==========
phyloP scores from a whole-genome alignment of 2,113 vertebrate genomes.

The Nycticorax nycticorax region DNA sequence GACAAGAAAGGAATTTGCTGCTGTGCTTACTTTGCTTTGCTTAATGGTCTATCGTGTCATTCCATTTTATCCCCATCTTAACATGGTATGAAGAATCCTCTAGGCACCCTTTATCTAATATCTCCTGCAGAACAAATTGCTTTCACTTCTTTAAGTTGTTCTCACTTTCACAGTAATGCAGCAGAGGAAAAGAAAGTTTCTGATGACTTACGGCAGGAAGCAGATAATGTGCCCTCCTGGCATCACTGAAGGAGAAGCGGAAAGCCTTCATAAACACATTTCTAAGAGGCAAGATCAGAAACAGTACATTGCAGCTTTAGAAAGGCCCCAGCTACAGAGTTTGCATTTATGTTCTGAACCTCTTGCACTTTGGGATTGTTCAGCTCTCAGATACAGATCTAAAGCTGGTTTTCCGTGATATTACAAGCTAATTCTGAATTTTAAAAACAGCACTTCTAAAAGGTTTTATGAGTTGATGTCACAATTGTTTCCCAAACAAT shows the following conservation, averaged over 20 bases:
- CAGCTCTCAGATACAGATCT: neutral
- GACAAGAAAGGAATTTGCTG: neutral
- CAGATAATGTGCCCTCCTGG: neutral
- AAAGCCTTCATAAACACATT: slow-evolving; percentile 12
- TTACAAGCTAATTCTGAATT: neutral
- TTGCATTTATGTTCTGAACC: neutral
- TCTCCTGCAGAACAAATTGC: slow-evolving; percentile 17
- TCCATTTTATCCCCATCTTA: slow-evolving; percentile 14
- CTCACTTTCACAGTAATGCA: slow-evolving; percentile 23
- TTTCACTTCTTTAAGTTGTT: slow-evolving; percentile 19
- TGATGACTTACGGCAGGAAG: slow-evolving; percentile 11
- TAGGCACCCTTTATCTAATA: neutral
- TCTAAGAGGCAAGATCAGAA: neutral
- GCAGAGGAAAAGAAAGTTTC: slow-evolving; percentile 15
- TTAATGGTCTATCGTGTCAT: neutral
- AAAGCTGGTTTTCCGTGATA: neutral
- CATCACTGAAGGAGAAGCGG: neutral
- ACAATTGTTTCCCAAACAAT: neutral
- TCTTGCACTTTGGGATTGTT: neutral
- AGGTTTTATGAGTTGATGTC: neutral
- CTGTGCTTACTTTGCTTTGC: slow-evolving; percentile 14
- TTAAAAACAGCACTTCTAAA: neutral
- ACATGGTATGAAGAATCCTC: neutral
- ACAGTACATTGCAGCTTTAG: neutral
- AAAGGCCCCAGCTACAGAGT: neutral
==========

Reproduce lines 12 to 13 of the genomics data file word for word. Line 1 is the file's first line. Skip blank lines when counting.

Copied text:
- TTTCACTTCTTTAAGTTGTT: slow-evolving; percentile 19
- TGATGACTTACGGCAGGAAG: slow-evolving; percentile 11